See Developing Custom Gadgets in Python for details.

Developing Custom Webviews in Python

See Developing Custom WebViews in Python for details.

Using the Lianja Key-Value Store in Python

Lianja/KVS (Key-Value store) is fully integrated in with Python.

See Lianja/KVS for details.

Building Standalone Executables in Python

See Building Standalone Executables for details.

Integrating Python with LianjaScript

In LianjaScript you can execute any Python code using the built-in execPython() function.

# file:
import Lianja
import sys
def myfunc(theArg):
    Lianja.writeOutput("myfunc was called with " + theArg)
    return Lianja.evaluate("now()")
if len(sys.argv) > 0:
    global returnvalue
    returnvalue = myfunc( sys.argv[1] )

Now from LianjaScript (from v9.3.2) you can dynamically load this library (once) and call it in one statement.

result = execPython("barrytest::myfunc('hello world')")

Inside your Python code you can execute any LianjaScript code using Lianja.evaluate() and Lianja.execute().

now = Lianja.evaluate("now()")

The argument to Lianja.evaluate() can contain user defined functions and procedure calls. This provides full two way integration between LianjaScript and Python.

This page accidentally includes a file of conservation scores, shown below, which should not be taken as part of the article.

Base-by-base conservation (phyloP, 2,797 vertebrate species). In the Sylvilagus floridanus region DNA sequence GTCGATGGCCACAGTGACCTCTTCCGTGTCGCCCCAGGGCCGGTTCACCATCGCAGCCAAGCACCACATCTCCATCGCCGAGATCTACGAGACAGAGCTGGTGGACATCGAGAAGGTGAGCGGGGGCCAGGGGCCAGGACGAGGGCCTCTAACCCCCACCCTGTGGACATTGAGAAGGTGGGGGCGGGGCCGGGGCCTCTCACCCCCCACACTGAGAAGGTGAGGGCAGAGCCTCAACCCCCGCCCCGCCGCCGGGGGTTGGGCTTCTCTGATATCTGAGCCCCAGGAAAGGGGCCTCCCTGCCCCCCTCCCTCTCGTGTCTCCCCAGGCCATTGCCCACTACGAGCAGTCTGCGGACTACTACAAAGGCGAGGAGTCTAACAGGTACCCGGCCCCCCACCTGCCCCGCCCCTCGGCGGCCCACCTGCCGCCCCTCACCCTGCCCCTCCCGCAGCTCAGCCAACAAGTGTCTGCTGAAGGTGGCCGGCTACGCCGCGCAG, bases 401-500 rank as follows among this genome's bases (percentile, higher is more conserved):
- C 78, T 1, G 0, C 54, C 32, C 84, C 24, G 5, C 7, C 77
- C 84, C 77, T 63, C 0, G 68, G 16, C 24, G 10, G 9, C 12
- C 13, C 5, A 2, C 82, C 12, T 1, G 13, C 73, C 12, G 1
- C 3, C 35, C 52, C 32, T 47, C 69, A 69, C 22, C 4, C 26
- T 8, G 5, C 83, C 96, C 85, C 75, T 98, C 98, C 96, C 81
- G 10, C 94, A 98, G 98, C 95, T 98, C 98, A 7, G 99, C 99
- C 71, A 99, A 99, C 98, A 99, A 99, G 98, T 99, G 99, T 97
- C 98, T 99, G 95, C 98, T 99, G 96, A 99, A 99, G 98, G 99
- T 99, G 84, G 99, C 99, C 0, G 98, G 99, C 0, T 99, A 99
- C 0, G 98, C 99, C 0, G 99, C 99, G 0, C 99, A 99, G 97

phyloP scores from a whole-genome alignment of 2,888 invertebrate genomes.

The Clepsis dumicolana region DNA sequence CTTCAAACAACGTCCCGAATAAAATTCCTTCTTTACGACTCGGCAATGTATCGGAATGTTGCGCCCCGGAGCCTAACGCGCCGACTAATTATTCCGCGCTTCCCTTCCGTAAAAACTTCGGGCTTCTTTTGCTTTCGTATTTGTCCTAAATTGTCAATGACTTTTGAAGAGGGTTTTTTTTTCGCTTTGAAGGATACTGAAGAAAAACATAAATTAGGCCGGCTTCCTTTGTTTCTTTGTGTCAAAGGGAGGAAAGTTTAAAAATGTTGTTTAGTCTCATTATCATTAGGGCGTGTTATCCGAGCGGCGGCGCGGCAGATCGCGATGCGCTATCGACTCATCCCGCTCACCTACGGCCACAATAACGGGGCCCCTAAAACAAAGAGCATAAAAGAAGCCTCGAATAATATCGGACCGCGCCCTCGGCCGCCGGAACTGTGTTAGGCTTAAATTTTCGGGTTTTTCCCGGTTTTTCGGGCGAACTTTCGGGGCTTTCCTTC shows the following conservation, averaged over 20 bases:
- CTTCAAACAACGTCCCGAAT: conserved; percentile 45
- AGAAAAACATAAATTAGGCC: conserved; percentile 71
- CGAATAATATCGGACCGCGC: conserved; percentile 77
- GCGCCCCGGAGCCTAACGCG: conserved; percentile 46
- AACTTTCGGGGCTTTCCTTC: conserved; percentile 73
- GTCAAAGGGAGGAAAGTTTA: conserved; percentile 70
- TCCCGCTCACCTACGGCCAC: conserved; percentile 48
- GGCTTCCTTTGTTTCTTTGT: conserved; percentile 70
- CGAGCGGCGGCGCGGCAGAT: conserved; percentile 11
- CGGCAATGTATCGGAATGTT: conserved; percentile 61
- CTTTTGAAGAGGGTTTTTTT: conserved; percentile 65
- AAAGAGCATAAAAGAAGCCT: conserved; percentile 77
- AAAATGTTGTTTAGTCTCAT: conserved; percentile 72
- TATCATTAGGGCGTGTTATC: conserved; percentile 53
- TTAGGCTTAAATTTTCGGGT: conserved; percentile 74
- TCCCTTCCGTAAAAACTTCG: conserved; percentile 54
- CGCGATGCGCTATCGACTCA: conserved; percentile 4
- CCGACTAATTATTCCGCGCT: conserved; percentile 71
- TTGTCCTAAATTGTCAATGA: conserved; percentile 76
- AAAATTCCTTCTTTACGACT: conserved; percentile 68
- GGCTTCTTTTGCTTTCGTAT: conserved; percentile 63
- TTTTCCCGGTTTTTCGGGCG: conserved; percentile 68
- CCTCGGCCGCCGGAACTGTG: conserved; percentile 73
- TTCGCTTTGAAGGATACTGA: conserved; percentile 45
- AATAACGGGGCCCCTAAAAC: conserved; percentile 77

Lianja.evaluate("yourLianjaFunction('hello', 'world')")

Marshaling arrays and lists between LianjaScript and Python

You can pass arrays and lists back and forward between LianjaScript and Python like this:

In LianjaScript:

// dynamic arrays
myarray = array(1,2,3,4,5)
result = execPython(format("mypythonlib::myFunc('{0}')", implode(",", myarray))
myarray = explode(",", result)
// static arrays
declare arr[2]
arr[1] = "hello"
arr[2] = "world"
result = execPython(format("mypythonlib::myFunc('{0}')", implode(",", arr))
astore(arr, result, ",")

In Python, the function that is being called creates a Python list and returns it as a comma separated list of items.

# file:
def myfunc(cList):
    mylist = list(cList.split(","))
    return ",".join(mylist)

Marshaling objects between LianjaScript and Python

You can pass objects back and forward between LianjaScript and Python like this:

In LianjaScript:

// object